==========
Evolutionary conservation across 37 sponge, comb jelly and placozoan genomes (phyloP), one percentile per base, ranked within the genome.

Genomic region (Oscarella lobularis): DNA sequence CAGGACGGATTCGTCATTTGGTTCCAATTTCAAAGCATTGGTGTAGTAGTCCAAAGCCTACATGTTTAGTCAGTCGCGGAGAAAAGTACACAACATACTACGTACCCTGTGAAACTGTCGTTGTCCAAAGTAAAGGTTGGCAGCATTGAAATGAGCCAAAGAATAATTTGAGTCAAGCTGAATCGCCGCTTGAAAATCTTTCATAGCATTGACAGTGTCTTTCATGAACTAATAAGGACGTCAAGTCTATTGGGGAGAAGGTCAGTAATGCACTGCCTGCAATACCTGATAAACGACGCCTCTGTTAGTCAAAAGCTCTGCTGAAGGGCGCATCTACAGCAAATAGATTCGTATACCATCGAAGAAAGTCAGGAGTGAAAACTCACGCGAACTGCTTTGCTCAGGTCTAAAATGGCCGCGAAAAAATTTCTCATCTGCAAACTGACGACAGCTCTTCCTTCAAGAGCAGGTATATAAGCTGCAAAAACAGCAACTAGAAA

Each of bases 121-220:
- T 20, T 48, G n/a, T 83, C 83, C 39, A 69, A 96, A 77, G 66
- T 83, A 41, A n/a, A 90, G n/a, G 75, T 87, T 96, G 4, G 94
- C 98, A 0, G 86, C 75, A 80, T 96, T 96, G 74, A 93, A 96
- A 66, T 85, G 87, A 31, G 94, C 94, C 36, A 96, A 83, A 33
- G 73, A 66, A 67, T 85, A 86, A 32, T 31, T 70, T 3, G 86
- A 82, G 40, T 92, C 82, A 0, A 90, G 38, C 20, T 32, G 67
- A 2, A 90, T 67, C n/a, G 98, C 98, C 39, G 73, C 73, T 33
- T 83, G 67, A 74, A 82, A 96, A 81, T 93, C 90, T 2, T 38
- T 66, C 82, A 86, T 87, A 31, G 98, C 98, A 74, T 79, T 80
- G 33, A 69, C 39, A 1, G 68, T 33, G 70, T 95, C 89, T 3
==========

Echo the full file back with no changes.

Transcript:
Evolutionary conservation across 37 sponge, comb jelly and placozoan genomes (phyloP), one percentile per base, ranked within the genome.

Genomic region (Oscarella lobularis): DNA sequence CAGGACGGATTCGTCATTTGGTTCCAATTTCAAAGCATTGGTGTAGTAGTCCAAAGCCTACATGTTTAGTCAGTCGCGGAGAAAAGTACACAACATACTACGTACCCTGTGAAACTGTCGTTGTCCAAAGTAAAGGTTGGCAGCATTGAAATGAGCCAAAGAATAATTTGAGTCAAGCTGAATCGCCGCTTGAAAATCTTTCATAGCATTGACAGTGTCTTTCATGAACTAATAAGGACGTCAAGTCTATTGGGGAGAAGGTCAGTAATGCACTGCCTGCAATACCTGATAAACGACGCCTCTGTTAGTCAAAAGCTCTGCTGAAGGGCGCATCTACAGCAAATAGATTCGTATACCATCGAAGAAAGTCAGGAGTGAAAACTCACGCGAACTGCTTTGCTCAGGTCTAAAATGGCCGCGAAAAAATTTCTCATCTGCAAACTGACGACAGCTCTTCCTTCAAGAGCAGGTATATAAGCTGCAAAAACAGCAACTAGAAA

Each of bases 121-220:
- T 20, T 48, G n/a, T 83, C 83, C 39, A 69, A 96, A 77, G 66
- T 83, A 41, A n/a, A 90, G n/a, G 75, T 87, T 96, G 4, G 94
- C 98, A 0, G 86, C 75, A 80, T 96, T 96, G 74, A 93, A 96
- A 66, T 85, G 87, A 31, G 94, C 94, C 36, A 96, A 83, A 33
- G 73, A 66, A 67, T 85, A 86, A 32, T 31, T 70, T 3, G 86
- A 82, G 40, T 92, C 82, A 0, A 90, G 38, C 20, T 32, G 67
- A 2, A 90, T 67, C n/a, G 98, C 98, C 39, G 73, C 73, T 33
- T 83, G 67, A 74, A 82, A 96, A 81, T 93, C 90, T 2, T 38
- T 66, C 82, A 86, T 87, A 31, G 98, C 98, A 74, T 79, T 80
- G 33, A 69, C 39, A 1, G 68, T 33, G 70, T 95, C 89, T 3